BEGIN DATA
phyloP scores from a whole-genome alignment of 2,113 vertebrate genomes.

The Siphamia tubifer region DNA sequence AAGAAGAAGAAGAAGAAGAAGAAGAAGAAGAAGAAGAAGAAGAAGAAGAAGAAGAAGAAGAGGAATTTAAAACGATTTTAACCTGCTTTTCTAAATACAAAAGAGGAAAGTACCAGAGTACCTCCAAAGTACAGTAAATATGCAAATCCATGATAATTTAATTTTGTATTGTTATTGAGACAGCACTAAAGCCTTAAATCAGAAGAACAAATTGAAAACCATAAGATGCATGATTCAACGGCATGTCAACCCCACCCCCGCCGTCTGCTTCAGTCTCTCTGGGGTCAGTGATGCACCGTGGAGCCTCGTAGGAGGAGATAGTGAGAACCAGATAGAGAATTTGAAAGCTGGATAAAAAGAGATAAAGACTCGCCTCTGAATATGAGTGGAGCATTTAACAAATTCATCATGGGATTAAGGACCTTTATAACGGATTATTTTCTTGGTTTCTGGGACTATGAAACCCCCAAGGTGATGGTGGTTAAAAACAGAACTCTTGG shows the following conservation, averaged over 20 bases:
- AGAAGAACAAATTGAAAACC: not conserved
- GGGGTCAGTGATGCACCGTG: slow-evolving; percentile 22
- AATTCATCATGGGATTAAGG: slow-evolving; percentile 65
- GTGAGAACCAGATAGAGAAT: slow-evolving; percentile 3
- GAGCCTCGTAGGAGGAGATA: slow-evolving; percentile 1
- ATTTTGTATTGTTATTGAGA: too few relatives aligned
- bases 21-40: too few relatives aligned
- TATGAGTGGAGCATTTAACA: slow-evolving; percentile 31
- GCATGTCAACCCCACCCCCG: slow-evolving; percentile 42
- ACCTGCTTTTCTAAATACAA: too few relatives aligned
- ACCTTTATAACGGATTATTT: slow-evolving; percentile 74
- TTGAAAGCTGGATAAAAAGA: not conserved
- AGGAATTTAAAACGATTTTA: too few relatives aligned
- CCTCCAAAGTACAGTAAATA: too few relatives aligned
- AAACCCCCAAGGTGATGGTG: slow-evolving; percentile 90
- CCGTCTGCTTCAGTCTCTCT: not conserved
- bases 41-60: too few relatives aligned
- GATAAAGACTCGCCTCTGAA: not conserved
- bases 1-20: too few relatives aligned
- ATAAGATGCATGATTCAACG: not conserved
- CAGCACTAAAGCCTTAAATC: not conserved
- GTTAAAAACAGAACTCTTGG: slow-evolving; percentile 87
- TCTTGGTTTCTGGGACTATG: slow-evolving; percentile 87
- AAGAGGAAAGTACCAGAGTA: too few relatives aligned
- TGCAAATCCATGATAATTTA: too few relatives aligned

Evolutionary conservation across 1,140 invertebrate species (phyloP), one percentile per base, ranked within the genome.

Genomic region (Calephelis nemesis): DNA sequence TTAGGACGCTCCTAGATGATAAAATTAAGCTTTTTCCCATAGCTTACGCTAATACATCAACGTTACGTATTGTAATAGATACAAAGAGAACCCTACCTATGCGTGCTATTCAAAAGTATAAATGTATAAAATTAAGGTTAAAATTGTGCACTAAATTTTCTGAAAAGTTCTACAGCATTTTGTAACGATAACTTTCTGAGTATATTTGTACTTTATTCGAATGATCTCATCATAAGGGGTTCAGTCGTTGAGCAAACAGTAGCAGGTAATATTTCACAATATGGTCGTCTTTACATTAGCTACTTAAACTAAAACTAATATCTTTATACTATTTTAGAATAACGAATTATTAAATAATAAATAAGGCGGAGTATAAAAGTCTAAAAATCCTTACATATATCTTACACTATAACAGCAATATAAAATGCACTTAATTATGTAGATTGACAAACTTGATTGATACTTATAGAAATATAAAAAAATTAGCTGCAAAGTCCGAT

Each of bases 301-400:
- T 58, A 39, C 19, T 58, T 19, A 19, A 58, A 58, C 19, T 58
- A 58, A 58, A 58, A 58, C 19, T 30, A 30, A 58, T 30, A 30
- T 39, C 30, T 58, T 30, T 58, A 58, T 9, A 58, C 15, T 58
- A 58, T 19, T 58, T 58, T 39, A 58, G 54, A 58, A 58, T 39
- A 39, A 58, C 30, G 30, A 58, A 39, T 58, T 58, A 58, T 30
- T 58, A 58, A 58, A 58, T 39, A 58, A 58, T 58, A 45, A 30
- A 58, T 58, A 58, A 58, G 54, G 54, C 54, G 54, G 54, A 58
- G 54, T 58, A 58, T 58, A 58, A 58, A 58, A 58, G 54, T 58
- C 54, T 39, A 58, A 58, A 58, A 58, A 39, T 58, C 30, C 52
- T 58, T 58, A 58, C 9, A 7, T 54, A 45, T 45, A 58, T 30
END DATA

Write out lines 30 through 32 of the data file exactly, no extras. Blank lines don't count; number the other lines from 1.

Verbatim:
Each of bases 301-400:
- T 58, A 39, C 19, T 58, T 19, A 19, A 58, A 58, C 19, T 58
- A 58, A 58, A 58, A 58, C 19, T 30, A 30, A 58, T 30, A 30